Smart Pointers: Unique Pointers

In this lesson, we will examine the first type of smart pointer – the unique pointer. It limits access to its resource, thereby maintaining its privacy.


A std::unique_ptr automatically and exclusively manages the lifetime of its resource according to the RAII idiom. std::unique_ptr should be your first choice since it functions without memory or performance overhead.

std::unique_ptr exclusively takes care of its resource. It automatically releases the resource if it goes out of scope. No copy semantic is required, and it can be used in containers and algorithms of the Standard Template Library. std::unique_ptr is as cheap and fast as a raw pointer when no special delete is used.


Before you go into the usage of std::unique_ptr, we will present you its characteristics in a few bullet points.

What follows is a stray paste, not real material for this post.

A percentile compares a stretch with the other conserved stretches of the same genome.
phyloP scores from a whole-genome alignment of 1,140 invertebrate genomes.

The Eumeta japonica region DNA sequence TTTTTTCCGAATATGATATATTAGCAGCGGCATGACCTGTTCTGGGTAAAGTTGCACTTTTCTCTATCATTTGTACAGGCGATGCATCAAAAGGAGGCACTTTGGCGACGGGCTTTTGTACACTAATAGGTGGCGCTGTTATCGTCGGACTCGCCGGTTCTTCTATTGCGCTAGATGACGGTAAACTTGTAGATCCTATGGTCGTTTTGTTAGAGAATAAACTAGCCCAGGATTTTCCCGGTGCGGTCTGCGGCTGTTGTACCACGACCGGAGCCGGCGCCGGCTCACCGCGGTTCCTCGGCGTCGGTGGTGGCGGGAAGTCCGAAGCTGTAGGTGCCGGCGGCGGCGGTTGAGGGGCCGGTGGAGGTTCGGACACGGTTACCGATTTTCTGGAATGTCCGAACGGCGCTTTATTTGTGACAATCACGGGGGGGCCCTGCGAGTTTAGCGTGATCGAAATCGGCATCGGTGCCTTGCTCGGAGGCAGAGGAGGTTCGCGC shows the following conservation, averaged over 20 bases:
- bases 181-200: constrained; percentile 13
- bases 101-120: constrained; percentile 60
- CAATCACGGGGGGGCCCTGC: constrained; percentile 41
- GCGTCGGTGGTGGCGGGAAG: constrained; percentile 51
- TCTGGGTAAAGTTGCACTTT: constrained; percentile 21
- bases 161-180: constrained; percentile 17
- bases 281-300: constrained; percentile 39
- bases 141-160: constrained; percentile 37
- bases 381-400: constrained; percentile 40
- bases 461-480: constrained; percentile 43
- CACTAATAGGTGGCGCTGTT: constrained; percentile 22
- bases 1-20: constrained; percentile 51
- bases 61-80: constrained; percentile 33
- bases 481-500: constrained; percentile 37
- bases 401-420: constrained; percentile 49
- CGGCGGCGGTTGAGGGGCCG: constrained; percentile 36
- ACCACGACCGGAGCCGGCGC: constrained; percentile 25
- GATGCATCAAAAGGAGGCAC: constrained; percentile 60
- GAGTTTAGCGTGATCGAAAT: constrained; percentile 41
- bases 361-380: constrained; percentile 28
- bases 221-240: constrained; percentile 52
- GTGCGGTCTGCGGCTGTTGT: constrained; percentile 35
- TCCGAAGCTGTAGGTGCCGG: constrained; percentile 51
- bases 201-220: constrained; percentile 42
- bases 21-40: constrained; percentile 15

The std::unique_ptr:

  • can be instantiated with and without a resource.
  • manages the life cycle of a single object but although of an array of objects.
  • transparently offers the interface of the underlying resource.
  • can be parametrized with its own deleter function.
  • can be moved (move semantic).
  • can be created with the helper function std::make_unique.

Replacement for std::auto_ptr

⚠️ Don’t use std::auto_ptr
Classical C++98 has a smart pointer std::auto_ptr, which exclusively addresses the lifetime of a resource. std::auto_ptr has a conceptional issue. If you implicitly or explicitly copy an std::auto_ptr, the resource is moved. Therefore, rather than utilizing copy semantic, you have a hidden move semantic, leading to undefined behavior. So std::auto_ptr is deprecated in C++11 and removed in C++17. Instead, you should use std::unique_ptr. You can neither implicitly or explicitly copy a std::unique_ptr; you can only move it.

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